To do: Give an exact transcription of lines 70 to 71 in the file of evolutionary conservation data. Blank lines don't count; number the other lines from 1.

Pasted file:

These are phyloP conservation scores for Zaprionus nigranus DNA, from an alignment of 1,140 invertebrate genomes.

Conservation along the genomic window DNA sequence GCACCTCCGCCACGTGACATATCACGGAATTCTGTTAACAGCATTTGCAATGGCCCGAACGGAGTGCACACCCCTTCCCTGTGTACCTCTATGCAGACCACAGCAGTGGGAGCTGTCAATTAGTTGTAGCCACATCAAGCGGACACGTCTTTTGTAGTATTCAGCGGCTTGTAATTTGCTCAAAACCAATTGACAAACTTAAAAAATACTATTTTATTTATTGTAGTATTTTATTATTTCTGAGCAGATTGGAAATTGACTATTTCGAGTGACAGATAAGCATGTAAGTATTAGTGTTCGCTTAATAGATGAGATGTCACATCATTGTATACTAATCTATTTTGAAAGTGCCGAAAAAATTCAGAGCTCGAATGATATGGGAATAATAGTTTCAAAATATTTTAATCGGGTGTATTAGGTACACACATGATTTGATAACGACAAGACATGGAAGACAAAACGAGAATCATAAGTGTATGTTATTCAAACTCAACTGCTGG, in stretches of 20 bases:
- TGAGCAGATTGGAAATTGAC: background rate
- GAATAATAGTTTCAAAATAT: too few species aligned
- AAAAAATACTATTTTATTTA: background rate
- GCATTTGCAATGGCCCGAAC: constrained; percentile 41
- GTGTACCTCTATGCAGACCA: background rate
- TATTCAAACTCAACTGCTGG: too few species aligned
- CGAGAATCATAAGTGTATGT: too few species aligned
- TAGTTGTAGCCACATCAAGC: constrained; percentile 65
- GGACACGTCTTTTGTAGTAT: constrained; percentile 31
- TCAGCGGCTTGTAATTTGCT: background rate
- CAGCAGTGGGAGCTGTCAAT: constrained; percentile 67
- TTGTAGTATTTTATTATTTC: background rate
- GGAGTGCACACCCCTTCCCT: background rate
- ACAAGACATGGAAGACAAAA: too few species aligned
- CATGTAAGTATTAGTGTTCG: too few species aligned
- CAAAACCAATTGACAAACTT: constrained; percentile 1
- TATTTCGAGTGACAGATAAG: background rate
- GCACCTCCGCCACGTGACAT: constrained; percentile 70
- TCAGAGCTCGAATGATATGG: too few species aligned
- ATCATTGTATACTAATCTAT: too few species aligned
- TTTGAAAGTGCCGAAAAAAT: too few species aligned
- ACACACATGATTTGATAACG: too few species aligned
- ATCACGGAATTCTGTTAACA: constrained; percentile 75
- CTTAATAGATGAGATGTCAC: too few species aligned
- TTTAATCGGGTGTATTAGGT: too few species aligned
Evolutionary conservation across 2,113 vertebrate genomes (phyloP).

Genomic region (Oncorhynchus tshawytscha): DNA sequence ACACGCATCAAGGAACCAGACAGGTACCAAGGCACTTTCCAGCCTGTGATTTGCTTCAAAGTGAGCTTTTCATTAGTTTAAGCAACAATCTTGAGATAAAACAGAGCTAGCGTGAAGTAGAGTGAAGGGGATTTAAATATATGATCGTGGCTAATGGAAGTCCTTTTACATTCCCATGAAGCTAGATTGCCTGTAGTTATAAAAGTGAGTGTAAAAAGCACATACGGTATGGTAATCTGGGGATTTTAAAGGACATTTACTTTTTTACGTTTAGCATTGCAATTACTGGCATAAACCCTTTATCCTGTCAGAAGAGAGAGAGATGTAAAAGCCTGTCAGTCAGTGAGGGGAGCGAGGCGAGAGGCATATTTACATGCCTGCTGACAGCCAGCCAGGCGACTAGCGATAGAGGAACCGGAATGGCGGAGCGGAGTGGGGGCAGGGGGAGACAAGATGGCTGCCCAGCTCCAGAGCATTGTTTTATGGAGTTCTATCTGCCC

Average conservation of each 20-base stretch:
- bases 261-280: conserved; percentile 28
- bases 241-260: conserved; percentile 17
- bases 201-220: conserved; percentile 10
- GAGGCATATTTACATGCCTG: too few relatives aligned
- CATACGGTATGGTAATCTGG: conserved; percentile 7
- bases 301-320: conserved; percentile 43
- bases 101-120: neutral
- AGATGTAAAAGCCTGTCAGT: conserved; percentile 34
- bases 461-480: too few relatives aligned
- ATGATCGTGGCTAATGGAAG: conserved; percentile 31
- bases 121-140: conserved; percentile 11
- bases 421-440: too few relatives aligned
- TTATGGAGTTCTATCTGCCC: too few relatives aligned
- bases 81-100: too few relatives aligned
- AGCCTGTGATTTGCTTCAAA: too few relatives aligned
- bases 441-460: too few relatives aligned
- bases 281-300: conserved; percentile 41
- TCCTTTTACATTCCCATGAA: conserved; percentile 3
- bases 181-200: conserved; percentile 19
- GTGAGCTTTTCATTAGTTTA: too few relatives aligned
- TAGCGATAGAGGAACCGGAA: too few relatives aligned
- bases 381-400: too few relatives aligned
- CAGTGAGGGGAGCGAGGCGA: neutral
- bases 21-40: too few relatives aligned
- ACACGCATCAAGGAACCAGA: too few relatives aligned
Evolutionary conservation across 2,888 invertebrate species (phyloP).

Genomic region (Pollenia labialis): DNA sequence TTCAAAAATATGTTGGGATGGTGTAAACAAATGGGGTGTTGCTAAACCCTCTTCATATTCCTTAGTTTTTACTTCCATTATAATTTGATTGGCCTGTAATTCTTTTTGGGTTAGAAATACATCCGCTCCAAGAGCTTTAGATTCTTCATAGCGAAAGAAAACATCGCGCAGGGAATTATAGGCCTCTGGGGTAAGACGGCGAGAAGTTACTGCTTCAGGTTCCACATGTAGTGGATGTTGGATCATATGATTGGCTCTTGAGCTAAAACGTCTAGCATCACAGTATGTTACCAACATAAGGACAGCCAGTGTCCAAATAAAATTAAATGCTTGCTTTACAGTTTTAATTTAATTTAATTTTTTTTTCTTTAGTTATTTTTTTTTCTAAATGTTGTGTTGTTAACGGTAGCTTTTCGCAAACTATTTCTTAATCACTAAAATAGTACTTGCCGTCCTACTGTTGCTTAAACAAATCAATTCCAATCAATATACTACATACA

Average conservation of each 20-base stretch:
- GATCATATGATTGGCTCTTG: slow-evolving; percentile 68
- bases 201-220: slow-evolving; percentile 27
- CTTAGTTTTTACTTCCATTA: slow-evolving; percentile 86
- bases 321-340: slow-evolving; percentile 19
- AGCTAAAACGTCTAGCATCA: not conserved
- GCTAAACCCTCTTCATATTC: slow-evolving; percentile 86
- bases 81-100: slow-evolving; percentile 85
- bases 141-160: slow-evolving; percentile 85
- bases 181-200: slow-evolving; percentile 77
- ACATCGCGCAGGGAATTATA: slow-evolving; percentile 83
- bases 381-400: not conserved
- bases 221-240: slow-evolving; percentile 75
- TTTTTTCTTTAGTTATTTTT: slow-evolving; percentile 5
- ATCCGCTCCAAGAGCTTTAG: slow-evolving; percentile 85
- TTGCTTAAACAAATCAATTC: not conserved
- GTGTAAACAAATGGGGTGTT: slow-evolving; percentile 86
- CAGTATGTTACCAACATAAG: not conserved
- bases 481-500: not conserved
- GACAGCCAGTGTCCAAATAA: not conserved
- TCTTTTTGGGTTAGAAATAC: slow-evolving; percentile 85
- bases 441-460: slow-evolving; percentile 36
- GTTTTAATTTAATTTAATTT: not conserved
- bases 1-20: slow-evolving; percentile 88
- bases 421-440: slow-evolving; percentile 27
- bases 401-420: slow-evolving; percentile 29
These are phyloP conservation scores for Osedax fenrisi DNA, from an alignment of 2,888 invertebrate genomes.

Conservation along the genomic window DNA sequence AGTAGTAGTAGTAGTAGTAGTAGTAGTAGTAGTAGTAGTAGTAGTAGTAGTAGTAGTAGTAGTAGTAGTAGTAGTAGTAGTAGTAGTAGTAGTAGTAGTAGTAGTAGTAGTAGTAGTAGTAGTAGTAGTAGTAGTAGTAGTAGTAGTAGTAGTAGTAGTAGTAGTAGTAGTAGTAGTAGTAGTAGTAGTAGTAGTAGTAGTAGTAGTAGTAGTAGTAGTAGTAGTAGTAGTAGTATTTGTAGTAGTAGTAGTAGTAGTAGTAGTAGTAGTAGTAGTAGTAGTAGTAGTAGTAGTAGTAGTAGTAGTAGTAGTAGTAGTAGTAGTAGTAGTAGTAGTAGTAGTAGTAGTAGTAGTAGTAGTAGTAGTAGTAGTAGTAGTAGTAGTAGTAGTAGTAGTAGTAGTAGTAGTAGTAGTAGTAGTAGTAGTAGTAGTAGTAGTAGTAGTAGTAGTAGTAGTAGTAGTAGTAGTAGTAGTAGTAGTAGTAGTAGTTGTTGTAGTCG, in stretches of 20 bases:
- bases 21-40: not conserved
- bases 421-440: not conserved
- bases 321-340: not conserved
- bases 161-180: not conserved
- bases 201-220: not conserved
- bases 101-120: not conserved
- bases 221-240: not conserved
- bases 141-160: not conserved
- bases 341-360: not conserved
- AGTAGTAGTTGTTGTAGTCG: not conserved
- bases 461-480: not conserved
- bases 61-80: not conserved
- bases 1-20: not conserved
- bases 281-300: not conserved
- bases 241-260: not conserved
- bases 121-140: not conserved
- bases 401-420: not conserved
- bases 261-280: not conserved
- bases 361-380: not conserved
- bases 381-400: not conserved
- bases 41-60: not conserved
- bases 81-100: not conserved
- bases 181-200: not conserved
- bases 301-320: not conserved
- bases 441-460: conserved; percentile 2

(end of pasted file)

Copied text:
- bases 221-240: slow-evolving; percentile 75
- TTTTTTCTTTAGTTATTTTT: slow-evolving; percentile 5